Jo White | Innovator 25 EMEA 2022

Jo White

Partner & Creative Director
Headland Consultancy


“We need to get past the perception that innovation is about set-piece ideas and think instead about longer-term transformation of culture and of business."

After more than five years at Freuds, where she focused on communications around environmental and societal issues, Jo White left to join reputation consultancy Headland in 2021. This year she launched its new ‘citizen and community’ brand campaigning offer, which deliberately moved beyond the term ‘consumer’ with the aim of helping brands forge more meaningful and empathetic connections with the public, as well as corporate, financial, political, regulatory and employee audiences. Over 20 years in the PR industry, White has worked with start-ups, scale-ups, charities, NGOs, multinationals and megabrands to tell stories, spark conversations and drive change. Notable recent projects including helping The Body Shop reclaim its brand activism roots by pushing for better youth representation in politics, changing the conversation about age representation for Saga and boosting community engagement for KFC. Outside of Headland, White campaigns on social causes including conservation, social justice and biodiversity and is a member of Creatives for Climate and a number of environmental activism groups. She is also half of one of the PR industry’s most innovative power couples: husband Stuart Lambert is a founding partner of Blurred, the agency model-busting creative corporate consultancy.  
How do you define innovation?
Creativity - just by another name that invokes less fear and cynicism

What is the most innovative PR or marketing initiative you've seen over the past 12 months?
Pinatex - a vegan leather alternative made from the waste pineapple leaves created by Dole Sunshine Company and Ananas Anam. It won multiple categories in Cannes but stood out as an idea that drove impact on multiple counts - reducing agricultural waste from the fruit, reducing animal products from traditional leather; reducing plastic waste from other vegan leathers and creating a whole new income stream for farmers. This is the type of meaningful work we should all be stretching for.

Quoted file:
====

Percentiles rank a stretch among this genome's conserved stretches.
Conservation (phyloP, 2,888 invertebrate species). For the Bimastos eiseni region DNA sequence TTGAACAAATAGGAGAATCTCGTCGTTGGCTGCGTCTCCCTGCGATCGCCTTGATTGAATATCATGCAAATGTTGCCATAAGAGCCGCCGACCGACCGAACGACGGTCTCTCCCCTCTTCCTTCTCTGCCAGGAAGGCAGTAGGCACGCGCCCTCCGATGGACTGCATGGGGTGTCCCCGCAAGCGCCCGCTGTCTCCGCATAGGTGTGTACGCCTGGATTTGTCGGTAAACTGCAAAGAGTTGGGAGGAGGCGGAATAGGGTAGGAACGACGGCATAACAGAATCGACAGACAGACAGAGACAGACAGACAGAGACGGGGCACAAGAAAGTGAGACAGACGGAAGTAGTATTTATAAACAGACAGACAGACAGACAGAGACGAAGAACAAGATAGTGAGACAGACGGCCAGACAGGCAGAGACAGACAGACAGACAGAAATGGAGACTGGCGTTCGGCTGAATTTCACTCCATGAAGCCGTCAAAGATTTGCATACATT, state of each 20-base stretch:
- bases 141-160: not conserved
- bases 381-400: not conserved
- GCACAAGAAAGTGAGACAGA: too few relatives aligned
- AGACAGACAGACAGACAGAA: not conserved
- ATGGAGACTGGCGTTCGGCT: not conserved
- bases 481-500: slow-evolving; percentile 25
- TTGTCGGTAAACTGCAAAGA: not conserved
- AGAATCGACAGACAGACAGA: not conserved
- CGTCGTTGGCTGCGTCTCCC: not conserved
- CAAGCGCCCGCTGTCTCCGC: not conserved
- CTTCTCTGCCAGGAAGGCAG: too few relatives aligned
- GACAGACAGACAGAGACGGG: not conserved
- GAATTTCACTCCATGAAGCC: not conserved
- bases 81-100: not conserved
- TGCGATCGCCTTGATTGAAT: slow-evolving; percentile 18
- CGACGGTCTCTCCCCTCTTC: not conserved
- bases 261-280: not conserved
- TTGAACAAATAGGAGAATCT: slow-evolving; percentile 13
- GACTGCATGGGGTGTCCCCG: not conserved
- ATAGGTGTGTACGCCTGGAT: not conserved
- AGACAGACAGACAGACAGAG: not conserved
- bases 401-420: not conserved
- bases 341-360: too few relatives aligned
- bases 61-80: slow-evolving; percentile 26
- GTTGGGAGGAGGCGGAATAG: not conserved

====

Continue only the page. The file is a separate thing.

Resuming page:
In your opinion, which brands and/or agencies are most innovative in their approach to PR and marketing?
Extinction Rebellion - I've seen activists creating media stories and social content out of ripped up cardboard and face paint. Sometimes belief trumps budget I guess! Agency-wise, freuds has innovated over decades - it was tough but I learned more there in five years than the rest of my career combined.

Describe a moment in your career that you would consider to be innovative.
Launching Headland's brand campaigning offer, Citizen & Community. Brands have an incredible power to shape culture but we wanted to challenge some of the hierarchical posture and help them to earn their place in society.

Who do you admire for his/her approach to innovation?
Nik Govier - she's stroNik Govier - she leads from the heart so all of her many innovations have made the world a better place

How do you get out of a creativity rut?
Alcohol helps! As does working from home - creativity needs quiet time as well as collaboration, for me at least.

What advice would you give to the PR industry around embracing innovation?
We need to get past the perception that innovation is about set-piece ideas and think instead about longer-term transformation of culture and of business.

What would you be doing if you weren't doing your current job?
I'd run a wholesome little haberdashery... with a whisky selling speak-easy out the back

Which book/movie/TV show/podcast/playlist/other cultural source has provided inspiration over the past year?
Piranesi by Susanna Clarke. Exquisite escapism.

How would you like to see work culture, and the role of the office, evolve?
Office environments should be part of inclusivity conversations - accessibility is vital but we should make space for expression too. We communicate so much identity through our home environment and I'd love to see that bleeding into hybrid office working.

How can the PR and communications industry harness innovation to make more progress on diversity, equity and inclusion?
It has to start with empathy - we can't design policies and programmes to support people if we don't understand their perspectives. Sometimes we skip over this step and its vital not only for our client work - to understand the real human needs that sit behind a brief - but also for our own businesses and how we go about driving equitable change.